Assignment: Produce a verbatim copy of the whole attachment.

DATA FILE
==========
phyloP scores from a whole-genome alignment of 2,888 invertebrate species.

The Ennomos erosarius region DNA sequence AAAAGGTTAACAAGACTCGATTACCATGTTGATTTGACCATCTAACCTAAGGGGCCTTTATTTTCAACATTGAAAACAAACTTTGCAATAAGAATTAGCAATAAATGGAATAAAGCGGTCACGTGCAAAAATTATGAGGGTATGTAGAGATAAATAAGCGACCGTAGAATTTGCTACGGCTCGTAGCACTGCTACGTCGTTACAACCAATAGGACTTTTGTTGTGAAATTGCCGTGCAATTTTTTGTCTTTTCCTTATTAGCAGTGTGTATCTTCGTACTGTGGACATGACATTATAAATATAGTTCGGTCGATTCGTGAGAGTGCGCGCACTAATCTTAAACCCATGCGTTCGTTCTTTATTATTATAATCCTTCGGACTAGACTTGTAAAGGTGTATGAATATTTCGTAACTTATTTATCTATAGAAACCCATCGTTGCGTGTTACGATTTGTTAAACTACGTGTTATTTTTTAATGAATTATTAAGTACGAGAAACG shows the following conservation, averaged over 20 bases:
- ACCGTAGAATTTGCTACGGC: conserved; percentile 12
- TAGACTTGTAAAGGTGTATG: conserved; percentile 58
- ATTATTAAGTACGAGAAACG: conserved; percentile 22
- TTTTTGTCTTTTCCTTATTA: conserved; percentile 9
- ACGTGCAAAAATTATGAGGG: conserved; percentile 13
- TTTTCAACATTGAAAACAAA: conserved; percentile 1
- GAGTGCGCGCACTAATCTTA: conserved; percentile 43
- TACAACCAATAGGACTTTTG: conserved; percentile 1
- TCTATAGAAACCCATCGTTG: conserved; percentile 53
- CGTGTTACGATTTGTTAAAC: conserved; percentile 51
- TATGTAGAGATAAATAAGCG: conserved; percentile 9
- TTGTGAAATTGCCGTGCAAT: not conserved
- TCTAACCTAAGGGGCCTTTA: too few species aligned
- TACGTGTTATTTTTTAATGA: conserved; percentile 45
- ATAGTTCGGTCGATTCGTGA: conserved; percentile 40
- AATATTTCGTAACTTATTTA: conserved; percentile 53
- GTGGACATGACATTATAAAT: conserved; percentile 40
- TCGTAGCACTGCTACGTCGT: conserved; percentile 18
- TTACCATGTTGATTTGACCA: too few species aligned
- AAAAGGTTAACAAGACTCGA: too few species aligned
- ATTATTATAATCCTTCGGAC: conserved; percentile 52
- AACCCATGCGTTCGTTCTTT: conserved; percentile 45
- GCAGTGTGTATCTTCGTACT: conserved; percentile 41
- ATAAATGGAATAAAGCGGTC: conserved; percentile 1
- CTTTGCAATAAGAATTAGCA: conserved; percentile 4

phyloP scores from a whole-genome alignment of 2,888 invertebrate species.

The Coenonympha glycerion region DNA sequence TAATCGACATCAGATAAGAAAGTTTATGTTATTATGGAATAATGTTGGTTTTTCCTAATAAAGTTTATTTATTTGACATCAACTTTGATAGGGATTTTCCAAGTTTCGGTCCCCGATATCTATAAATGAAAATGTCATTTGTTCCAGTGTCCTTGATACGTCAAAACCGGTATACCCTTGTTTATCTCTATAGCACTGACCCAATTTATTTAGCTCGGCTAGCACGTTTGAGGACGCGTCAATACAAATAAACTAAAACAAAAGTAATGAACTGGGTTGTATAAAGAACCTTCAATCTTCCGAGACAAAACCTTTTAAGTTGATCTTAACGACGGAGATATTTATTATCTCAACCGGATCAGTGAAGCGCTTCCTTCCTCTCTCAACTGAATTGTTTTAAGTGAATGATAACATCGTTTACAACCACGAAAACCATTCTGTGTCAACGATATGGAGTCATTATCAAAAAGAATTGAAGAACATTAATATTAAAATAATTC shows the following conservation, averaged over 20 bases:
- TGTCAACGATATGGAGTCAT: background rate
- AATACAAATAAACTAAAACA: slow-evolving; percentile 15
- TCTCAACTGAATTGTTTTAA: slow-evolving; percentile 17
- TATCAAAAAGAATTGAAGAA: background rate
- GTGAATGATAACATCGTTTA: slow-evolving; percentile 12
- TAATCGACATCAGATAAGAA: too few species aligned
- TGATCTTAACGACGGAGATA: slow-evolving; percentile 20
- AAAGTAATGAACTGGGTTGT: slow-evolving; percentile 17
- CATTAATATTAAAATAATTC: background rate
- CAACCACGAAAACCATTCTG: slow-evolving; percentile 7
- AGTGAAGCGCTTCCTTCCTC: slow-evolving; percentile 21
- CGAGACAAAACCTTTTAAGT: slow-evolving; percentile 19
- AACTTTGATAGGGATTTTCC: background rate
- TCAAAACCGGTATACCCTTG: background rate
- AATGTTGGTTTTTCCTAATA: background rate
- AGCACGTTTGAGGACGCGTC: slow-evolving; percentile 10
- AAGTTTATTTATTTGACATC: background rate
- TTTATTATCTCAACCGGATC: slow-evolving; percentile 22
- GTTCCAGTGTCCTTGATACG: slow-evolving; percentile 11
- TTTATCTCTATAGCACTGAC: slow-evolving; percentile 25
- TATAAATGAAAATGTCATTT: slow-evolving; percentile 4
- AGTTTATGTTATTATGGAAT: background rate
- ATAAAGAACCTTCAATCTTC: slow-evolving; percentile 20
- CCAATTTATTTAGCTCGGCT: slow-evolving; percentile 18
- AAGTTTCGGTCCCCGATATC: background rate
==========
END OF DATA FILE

phyloP scores from a whole-genome alignment of 2,888 invertebrate species.

The Ennomos erosarius region DNA sequence AAAAGGTTAACAAGACTCGATTACCATGTTGATTTGACCATCTAACCTAAGGGGCCTTTATTTTCAACATTGAAAACAAACTTTGCAATAAGAATTAGCAATAAATGGAATAAAGCGGTCACGTGCAAAAATTATGAGGGTATGTAGAGATAAATAAGCGACCGTAGAATTTGCTACGGCTCGTAGCACTGCTACGTCGTTACAACCAATAGGACTTTTGTTGTGAAATTGCCGTGCAATTTTTTGTCTTTTCCTTATTAGCAGTGTGTATCTTCGTACTGTGGACATGACATTATAAATATAGTTCGGTCGATTCGTGAGAGTGCGCGCACTAATCTTAAACCCATGCGTTCGTTCTTTATTATTATAATCCTTCGGACTAGACTTGTAAAGGTGTATGAATATTTCGTAACTTATTTATCTATAGAAACCCATCGTTGCGTGTTACGATTTGTTAAACTACGTGTTATTTTTTAATGAATTATTAAGTACGAGAAACG shows the following conservation, averaged over 20 bases:
- ACCGTAGAATTTGCTACGGC: conserved; percentile 12
- TAGACTTGTAAAGGTGTATG: conserved; percentile 58
- ATTATTAAGTACGAGAAACG: conserved; percentile 22
- TTTTTGTCTTTTCCTTATTA: conserved; percentile 9
- ACGTGCAAAAATTATGAGGG: conserved; percentile 13
- TTTTCAACATTGAAAACAAA: conserved; percentile 1
- GAGTGCGCGCACTAATCTTA: conserved; percentile 43
- TACAACCAATAGGACTTTTG: conserved; percentile 1
- TCTATAGAAACCCATCGTTG: conserved; percentile 53
- CGTGTTACGATTTGTTAAAC: conserved; percentile 51
- TATGTAGAGATAAATAAGCG: conserved; percentile 9
- TTGTGAAATTGCCGTGCAAT: not conserved
- TCTAACCTAAGGGGCCTTTA: too few species aligned
- TACGTGTTATTTTTTAATGA: conserved; percentile 45
- ATAGTTCGGTCGATTCGTGA: conserved; percentile 40
- AATATTTCGTAACTTATTTA: conserved; percentile 53
- GTGGACATGACATTATAAAT: conserved; percentile 40
- TCGTAGCACTGCTACGTCGT: conserved; percentile 18
- TTACCATGTTGATTTGACCA: too few species aligned
- AAAAGGTTAACAAGACTCGA: too few species aligned
- ATTATTATAATCCTTCGGAC: conserved; percentile 52
- AACCCATGCGTTCGTTCTTT: conserved; percentile 45
- GCAGTGTGTATCTTCGTACT: conserved; percentile 41
- ATAAATGGAATAAAGCGGTC: conserved; percentile 1
- CTTTGCAATAAGAATTAGCA: conserved; percentile 4

phyloP scores from a whole-genome alignment of 2,888 invertebrate species.

The Coenonympha glycerion region DNA sequence TAATCGACATCAGATAAGAAAGTTTATGTTATTATGGAATAATGTTGGTTTTTCCTAATAAAGTTTATTTATTTGACATCAACTTTGATAGGGATTTTCCAAGTTTCGGTCCCCGATATCTATAAATGAAAATGTCATTTGTTCCAGTGTCCTTGATACGTCAAAACCGGTATACCCTTGTTTATCTCTATAGCACTGACCCAATTTATTTAGCTCGGCTAGCACGTTTGAGGACGCGTCAATACAAATAAACTAAAACAAAAGTAATGAACTGGGTTGTATAAAGAACCTTCAATCTTCCGAGACAAAACCTTTTAAGTTGATCTTAACGACGGAGATATTTATTATCTCAACCGGATCAGTGAAGCGCTTCCTTCCTCTCTCAACTGAATTGTTTTAAGTGAATGATAACATCGTTTACAACCACGAAAACCATTCTGTGTCAACGATATGGAGTCATTATCAAAAAGAATTGAAGAACATTAATATTAAAATAATTC shows the following conservation, averaged over 20 bases:
- TGTCAACGATATGGAGTCAT: background rate
- AATACAAATAAACTAAAACA: slow-evolving; percentile 15
- TCTCAACTGAATTGTTTTAA: slow-evolving; percentile 17
- TATCAAAAAGAATTGAAGAA: background rate
- GTGAATGATAACATCGTTTA: slow-evolving; percentile 12
- TAATCGACATCAGATAAGAA: too few species aligned
- TGATCTTAACGACGGAGATA: slow-evolving; percentile 20
- AAAGTAATGAACTGGGTTGT: slow-evolving; percentile 17
- CATTAATATTAAAATAATTC: background rate
- CAACCACGAAAACCATTCTG: slow-evolving; percentile 7
- AGTGAAGCGCTTCCTTCCTC: slow-evolving; percentile 21
- CGAGACAAAACCTTTTAAGT: slow-evolving; percentile 19
- AACTTTGATAGGGATTTTCC: background rate
- TCAAAACCGGTATACCCTTG: background rate
- AATGTTGGTTTTTCCTAATA: background rate
- AGCACGTTTGAGGACGCGTC: slow-evolving; percentile 10
- AAGTTTATTTATTTGACATC: background rate
- TTTATTATCTCAACCGGATC: slow-evolving; percentile 22
- GTTCCAGTGTCCTTGATACG: slow-evolving; percentile 11
- TTTATCTCTATAGCACTGAC: slow-evolving; percentile 25
- TATAAATGAAAATGTCATTT: slow-evolving; percentile 4
- AGTTTATGTTATTATGGAAT: background rate
- ATAAAGAACCTTCAATCTTC: slow-evolving; percentile 20
- CCAATTTATTTAGCTCGGCT: slow-evolving; percentile 18
- AAGTTTCGGTCCCCGATATC: background rate